U.S. Rep. Michael Burgess, R-Pilot Point, came prepared Monday afternoon.
He addressed the Denton Record-Chronicle’s editorial board during a livestreamed meeting, during which he covered a wide range of topics, nearly all relating to the current crisis at the southern border.
Below are five takeaways from the meeting:
1. Burgess says Border Patrol agents in an online hate group should be fired
Recent reporting from ProPublica uncovered a private Facebook group filled with disturbing content from current and former Customs and Border Patrol agents.
It included a digitally altered picture of President Donald Trump sexually assaulting U.S. Rep. Alexandria Ocasio-Cortez, D-New York.
Asked whether that reporting uncovered a toxicity in the agency that no funding increase will solve, Burgess paused and said he didn’t have the answer.
He said he wouldn’t be surprised if congressional hearings on the issue begin at 8 a.m. Tuesday, though he could make no promises.
Depending on what comes out during those hearings, Burgess said one could expect to see some serious repercussions.
“I think consequences will be significant and severe and swift,” Burgess said.
Specifically, he suggested loss of employment and possible removal of retirement benefits for offenders.
This is not to be confused with similar, recent reporting from Reveal that uncovered hundreds of current and former law enforcement officers in Facebook hate groups.
“You shouldn’t do that if you’re a police officer, you just shouldn’t,” Burgess said.
2. Look to post-WWII reconstruction for help
Burgess said that several constituents have suggested a variant of the plan to rebuild Europe following the close of World War II.
“That seems like a realistic way forward, where it’s not all just tax dollars,” he said.
Under the hypothetical variant of the Marshall Plan, Burgess said that money would be diverted to nonprofits in the countries of origin for many migrants. He mentioned Guatemala, Honduras, El Salvador and others specifically.
In theory, improving conditions in the countries of origin for most migrants would make a dangerous trek to the U.S. less appealing.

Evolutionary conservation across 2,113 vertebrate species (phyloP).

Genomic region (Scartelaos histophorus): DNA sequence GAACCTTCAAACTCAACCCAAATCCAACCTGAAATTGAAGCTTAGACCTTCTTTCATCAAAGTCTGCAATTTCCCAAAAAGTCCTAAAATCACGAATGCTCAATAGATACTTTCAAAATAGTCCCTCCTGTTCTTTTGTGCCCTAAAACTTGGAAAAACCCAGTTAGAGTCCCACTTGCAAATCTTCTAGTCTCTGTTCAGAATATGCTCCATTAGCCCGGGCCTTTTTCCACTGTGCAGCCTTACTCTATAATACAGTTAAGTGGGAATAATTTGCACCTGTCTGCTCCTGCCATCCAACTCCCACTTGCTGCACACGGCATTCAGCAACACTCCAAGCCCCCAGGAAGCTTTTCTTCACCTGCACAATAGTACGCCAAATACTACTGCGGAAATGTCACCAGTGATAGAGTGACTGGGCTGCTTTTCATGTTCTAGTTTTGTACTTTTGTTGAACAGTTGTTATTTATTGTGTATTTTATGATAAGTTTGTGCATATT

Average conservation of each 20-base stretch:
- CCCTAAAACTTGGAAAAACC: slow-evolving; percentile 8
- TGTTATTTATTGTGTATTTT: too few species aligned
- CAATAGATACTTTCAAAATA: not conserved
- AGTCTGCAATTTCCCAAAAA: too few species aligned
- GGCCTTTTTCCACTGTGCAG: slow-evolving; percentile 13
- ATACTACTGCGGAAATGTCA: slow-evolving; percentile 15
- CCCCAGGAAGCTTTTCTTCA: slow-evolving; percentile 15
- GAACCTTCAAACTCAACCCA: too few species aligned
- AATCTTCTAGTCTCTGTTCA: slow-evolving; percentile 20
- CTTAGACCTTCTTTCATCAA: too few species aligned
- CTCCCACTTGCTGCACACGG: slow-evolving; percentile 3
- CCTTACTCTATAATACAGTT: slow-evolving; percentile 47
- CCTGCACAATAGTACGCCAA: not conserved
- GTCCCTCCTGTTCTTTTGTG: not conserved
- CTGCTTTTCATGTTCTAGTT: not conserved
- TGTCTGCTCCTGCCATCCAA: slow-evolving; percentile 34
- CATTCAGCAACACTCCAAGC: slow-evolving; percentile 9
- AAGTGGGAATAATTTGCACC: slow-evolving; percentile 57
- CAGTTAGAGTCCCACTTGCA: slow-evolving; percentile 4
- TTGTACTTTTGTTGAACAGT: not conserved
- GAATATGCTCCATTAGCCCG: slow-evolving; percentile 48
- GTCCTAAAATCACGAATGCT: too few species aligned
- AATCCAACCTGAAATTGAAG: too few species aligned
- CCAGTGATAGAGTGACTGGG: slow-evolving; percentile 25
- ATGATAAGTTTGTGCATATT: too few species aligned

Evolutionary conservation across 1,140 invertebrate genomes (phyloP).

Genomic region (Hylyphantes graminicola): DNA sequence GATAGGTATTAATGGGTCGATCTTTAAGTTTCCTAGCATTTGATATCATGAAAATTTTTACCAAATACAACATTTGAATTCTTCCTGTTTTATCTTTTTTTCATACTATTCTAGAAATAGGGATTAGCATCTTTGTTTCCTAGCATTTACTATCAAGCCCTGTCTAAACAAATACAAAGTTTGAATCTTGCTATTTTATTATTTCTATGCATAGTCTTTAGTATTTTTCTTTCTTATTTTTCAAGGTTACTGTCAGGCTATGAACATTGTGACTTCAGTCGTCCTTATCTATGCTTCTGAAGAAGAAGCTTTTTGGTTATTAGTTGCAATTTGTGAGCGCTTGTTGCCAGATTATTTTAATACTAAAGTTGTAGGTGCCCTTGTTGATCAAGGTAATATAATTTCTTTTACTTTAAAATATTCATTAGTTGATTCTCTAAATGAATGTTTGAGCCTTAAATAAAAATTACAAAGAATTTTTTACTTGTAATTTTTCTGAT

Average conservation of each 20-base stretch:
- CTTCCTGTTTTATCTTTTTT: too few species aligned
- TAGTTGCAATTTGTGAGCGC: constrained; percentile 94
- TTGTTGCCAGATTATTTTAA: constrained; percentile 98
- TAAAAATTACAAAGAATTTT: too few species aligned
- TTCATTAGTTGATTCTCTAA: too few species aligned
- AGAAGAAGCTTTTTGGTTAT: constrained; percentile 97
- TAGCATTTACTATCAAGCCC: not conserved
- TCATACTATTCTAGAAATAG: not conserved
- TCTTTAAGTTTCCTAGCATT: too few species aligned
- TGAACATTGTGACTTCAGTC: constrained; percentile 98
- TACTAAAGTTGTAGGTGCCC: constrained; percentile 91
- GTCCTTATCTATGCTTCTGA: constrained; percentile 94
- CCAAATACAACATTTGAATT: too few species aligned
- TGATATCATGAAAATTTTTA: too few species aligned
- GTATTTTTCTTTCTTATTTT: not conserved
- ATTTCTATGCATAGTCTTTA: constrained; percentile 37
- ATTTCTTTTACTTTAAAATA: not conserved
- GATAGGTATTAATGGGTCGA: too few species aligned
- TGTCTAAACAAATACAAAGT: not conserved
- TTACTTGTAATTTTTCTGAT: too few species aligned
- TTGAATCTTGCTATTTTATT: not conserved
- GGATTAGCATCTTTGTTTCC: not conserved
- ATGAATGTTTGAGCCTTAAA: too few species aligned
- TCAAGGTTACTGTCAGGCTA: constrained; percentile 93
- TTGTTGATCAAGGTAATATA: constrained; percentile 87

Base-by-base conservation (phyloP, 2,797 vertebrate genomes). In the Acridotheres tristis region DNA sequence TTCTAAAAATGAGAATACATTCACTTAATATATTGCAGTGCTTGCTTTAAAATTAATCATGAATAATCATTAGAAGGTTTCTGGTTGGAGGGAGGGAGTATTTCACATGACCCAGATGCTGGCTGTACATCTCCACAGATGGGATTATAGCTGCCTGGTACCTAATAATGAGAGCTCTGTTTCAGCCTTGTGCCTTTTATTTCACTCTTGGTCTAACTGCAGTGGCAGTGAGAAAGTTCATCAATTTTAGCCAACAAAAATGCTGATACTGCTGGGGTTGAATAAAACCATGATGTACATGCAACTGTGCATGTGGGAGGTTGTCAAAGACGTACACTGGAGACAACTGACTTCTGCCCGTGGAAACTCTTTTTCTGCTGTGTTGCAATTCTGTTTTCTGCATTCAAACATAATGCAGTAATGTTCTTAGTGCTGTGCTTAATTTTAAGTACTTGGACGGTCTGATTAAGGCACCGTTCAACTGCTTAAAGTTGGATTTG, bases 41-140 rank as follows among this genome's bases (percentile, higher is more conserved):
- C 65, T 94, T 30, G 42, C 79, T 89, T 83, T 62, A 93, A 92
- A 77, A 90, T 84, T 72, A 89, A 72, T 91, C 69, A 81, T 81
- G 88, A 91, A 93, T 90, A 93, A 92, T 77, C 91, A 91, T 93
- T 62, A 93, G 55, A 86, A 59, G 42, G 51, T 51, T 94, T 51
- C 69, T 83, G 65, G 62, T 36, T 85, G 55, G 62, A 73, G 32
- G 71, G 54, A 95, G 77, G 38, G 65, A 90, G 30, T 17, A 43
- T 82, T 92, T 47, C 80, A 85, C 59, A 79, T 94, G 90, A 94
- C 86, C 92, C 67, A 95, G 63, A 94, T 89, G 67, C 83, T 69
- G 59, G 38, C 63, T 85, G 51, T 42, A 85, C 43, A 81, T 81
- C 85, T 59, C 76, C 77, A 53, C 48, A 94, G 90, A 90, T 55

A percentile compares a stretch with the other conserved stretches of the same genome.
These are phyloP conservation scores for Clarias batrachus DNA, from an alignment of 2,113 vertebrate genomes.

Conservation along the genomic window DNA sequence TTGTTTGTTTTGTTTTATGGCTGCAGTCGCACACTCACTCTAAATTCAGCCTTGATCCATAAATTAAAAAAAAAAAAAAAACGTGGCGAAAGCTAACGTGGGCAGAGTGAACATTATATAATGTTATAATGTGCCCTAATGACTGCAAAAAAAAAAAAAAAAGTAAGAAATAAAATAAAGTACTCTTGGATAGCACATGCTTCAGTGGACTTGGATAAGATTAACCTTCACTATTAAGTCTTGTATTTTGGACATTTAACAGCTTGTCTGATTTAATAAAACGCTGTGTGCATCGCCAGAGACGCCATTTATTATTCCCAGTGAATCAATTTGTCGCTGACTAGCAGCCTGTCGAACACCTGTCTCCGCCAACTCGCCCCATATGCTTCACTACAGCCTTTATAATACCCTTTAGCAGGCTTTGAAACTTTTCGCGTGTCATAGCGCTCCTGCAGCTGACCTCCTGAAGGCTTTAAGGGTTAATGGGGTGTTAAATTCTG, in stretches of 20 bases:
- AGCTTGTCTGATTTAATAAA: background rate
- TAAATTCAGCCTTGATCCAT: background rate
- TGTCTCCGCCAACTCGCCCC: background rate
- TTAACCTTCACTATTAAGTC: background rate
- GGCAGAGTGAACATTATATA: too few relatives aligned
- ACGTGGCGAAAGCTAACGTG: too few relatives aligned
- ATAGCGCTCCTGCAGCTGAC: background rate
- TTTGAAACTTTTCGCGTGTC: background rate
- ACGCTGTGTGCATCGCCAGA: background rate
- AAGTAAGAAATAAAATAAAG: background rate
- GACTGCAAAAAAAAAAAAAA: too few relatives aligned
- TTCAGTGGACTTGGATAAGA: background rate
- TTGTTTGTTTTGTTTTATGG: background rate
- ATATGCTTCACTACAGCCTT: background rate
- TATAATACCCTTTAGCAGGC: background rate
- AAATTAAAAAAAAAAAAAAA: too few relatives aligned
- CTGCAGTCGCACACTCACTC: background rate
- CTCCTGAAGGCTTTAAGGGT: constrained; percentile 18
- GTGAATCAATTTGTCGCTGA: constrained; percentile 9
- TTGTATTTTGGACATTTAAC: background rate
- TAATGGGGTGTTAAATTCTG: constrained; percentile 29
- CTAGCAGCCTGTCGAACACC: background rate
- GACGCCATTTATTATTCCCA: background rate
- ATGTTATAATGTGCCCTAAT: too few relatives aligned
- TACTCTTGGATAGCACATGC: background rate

“If we don’t worry about that problem, it becomes our problem here,” he said.
3. Federal agencies are doing their best in a hard time
Despite near-constant reports of terrible conditions in federal detention centers along the southern border, Burgess said that criticisms of Border Patrol agents are largely unfair.
Since roughly 144,000 people seeking asylum crossed the southern border in May alone, facilities operated by Border Patrol and the Office of Refugee Resettlement are dealing with unprecedented levels of overcrowding.
Regardless, he said it isn’t in anybody’s best interest to hastily move children through the facilities to sponsors. Without proper vetting, he said it’s possible that children could end up with predatory adults.
As an example, he pointed to a human trafficking scandal in 2014 where migrant children were lured to Ohio to work as slaves on an egg farm.
4. While sometimes tough, he supports the president
Seemingly switching gears while discussing his reason for participating in the livestreamed meeting, Burgess took a moment to voice his support of President Trump.
“I’m not going to lie to you: There’s days that it’s rough, there’s days I wake up and check the Twitter feed first thing,” he said.
Despite those patches of discomfort, Burgess maintained that no president during his time in politics has done more to disrupt the status quo and make substantial progress.
He offered discussions surrounding drug prices as an example.
5. Burgess isn’t new to border politics
As evidenced by a timeline he prepared for all attendees of Monday’s meeting, Burgess isn’t new to border politics.
He has made 10 trips to the southern border region in the past few years. While he has not been to the Border Patrol facility in Clint, a fact that added to recent criticisms directed at the congressman, he has plans to visit on July 19.
While he did not have specifics, he said he plans to have a local town hall meeting before the summer is over.